The Stars Look Down (1939)

Toronto Film Society presented The Stars Look Down (1939) on Sunday, October 18, 1981 in a double bill with Passport to Pimlico as part of the Season 34 Sunday Afternoon Film Buffs Series, Programme 2.

Production Company: Grafton.  Producer: Isadore Goldschmidt.  Director: Carol Reed.  Screenplay: J.B. Williams, A.J. Cronin, adapted by A. Cronin, from his own novel The Stars Look Down.  Photographer: Mutz Greenbaum.  Editor: Reginald Beck.  Art Director: James Carter.

Cast:  Michael Redgrave (David Fenwick), Margaret Lockwood (Jenny Sunley), Emlyn Williams (Joe Gowan), Nancy Price (Martha Fenwick), Allan Jeayes (Richard Barras), Edward Rigby (Robert Fenwick), Cecil Parker (Stanley Millington), Linda Travers (Laura Millington), Milton Rosmer (Harry Nugent), George Carney (Slogger Gowan), Ivor Barnard (Wept), Olga Lindo (Mrs. Sunley), Desmond Tester (Hughie Fenwick), David Markham (Arthur Barras).


In northeast England, David Fenwick (Redgrave) is the son of a miner who leads a strike against the working of an unsafe mine.  He is doing well at university and meets Joe Gowan (Williams), an ambitious young man from his home village.  David falls in love with Joe’s former girl friend, Jenny (Lockwood), and they marry.  To support her, David becomes a teacher in his home village of Sleesdale, but Jenny becomes bored and discontented, especially after Joe returns to Sleesdale with a contract that will involve the miners agreeing to re-open the unsafe mine.  David opposed this as his father had, but Joe persuades the union it is due to personal antagonism.  Soon after work begins, the mine is flooded and a terrible disaster follows, with David’s father and brother among the dead.

Carol Reed’s first successful feature, based on A.J. Cronin’s novel about the life of miners, is not only one of the best British films of the Thirties but also bears more than favorable comparison with John Ford’s later How Green Was My Valley.  Its delineation of life in a mining village, its sensitive creation of atmosphere, and such scenes as the lock-out, the pillaging of a local shop, and the disaster have a persuasive air of realism and deeply-felt sincerity.  At the time, Graham Greene, commenting on the inevitable comparison with Pabst’ Kameradschaft, felt it “can bear the comparison,” while Richard Griffith felt “it was, rather, less symbolic and more deeply rooted in human living than any film dealing with working class that I can recall.”  Michael Redgrave gives one of his most persuasive performances.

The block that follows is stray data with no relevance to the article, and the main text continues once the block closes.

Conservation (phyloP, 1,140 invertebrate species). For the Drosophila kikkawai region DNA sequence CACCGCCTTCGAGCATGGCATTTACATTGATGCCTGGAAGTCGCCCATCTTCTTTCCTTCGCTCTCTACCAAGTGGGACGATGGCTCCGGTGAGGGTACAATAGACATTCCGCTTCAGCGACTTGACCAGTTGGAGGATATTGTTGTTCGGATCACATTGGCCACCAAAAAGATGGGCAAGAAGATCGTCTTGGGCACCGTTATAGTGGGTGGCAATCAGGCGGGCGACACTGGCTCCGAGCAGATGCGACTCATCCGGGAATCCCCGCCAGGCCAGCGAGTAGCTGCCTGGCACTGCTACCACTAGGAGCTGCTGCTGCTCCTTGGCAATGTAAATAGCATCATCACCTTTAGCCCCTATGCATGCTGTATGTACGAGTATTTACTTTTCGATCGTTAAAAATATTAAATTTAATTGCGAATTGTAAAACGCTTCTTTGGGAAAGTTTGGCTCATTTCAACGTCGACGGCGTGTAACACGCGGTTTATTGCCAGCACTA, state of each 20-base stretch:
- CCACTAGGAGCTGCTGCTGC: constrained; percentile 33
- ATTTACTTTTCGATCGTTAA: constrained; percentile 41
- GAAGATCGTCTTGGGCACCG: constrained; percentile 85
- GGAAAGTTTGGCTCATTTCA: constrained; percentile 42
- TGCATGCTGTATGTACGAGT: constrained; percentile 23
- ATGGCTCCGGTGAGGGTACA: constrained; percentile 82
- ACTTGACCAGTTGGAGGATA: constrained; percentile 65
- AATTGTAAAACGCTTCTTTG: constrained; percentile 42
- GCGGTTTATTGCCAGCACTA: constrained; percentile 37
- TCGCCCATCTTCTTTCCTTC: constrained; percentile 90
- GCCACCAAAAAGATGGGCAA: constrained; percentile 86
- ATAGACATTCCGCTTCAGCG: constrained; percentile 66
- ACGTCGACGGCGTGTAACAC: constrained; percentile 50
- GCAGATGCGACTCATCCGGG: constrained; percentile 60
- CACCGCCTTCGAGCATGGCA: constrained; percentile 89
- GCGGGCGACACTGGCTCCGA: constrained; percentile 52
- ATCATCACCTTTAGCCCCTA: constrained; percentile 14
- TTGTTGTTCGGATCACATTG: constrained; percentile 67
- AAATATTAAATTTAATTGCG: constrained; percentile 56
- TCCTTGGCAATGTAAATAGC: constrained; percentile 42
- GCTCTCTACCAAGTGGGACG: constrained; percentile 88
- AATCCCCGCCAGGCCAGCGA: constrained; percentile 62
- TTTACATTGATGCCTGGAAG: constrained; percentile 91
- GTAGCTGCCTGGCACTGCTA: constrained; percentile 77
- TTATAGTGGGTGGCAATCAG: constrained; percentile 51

Dictionary of Films by Georges Sadoul, 1972, pp. 355-356

…Yet in that same initiatory year was released the youthful Carol Reed’s most serious film, its eye trained on a purely English situation and attempting to be straight as a die with fictionalized facts. Reed had for a basis, of course, A.J. Cronin’s popular novel of the same name, The Stars Look Down; while the film was certainly “grim” as entertainment (so much so that its American distributors long postponed its release), it represented in British studios a new care for artistry as nourished by a new care for contemporary truth.  Undoubtedly, it shared in the strong impetus of the documentary trend encouraged by John Grierson and like-minded men of filmic good will.  Cronin’s deeply sympathetic stress on a social-economic problem, as it affected its human integers, was ideal notice of the wartime turn to be taken by film, when even Noel Coward dropped out of the entertainment circuit to devote his talents to morale-building on the screen.

…Though needlessly harrowing by some observers, and too “socialistic” by our own film industry, The Stars Look Down was deemed by a section of English critical opinion to be Britain’s greatest film to date.  With deliberately rough edges, bluntly posing its simplifications, it has few or no touches of the cultured graces.  But it set a standard for British realism and sharply defined the spirit, at once stolid, dignified and persevering, that carried England with credit through the worst assault by air in the history of modern warfare.  Thus a shaft of moral beauty is able to emerge from its sordid depths, the raw, unrelieved quiver of its maltreated, maltreating humanity.  It is direct, forceful speech, not too fictionalized,  in behalf of man against the faults of economic systems as well as mining seams.

Classics of the Foreign Film by Parker Tyler, 1968, pp. 136-137

Notes compiled by Helmuts Drengers

Leave a Reply

Your email address will not be published. Required fields are marked *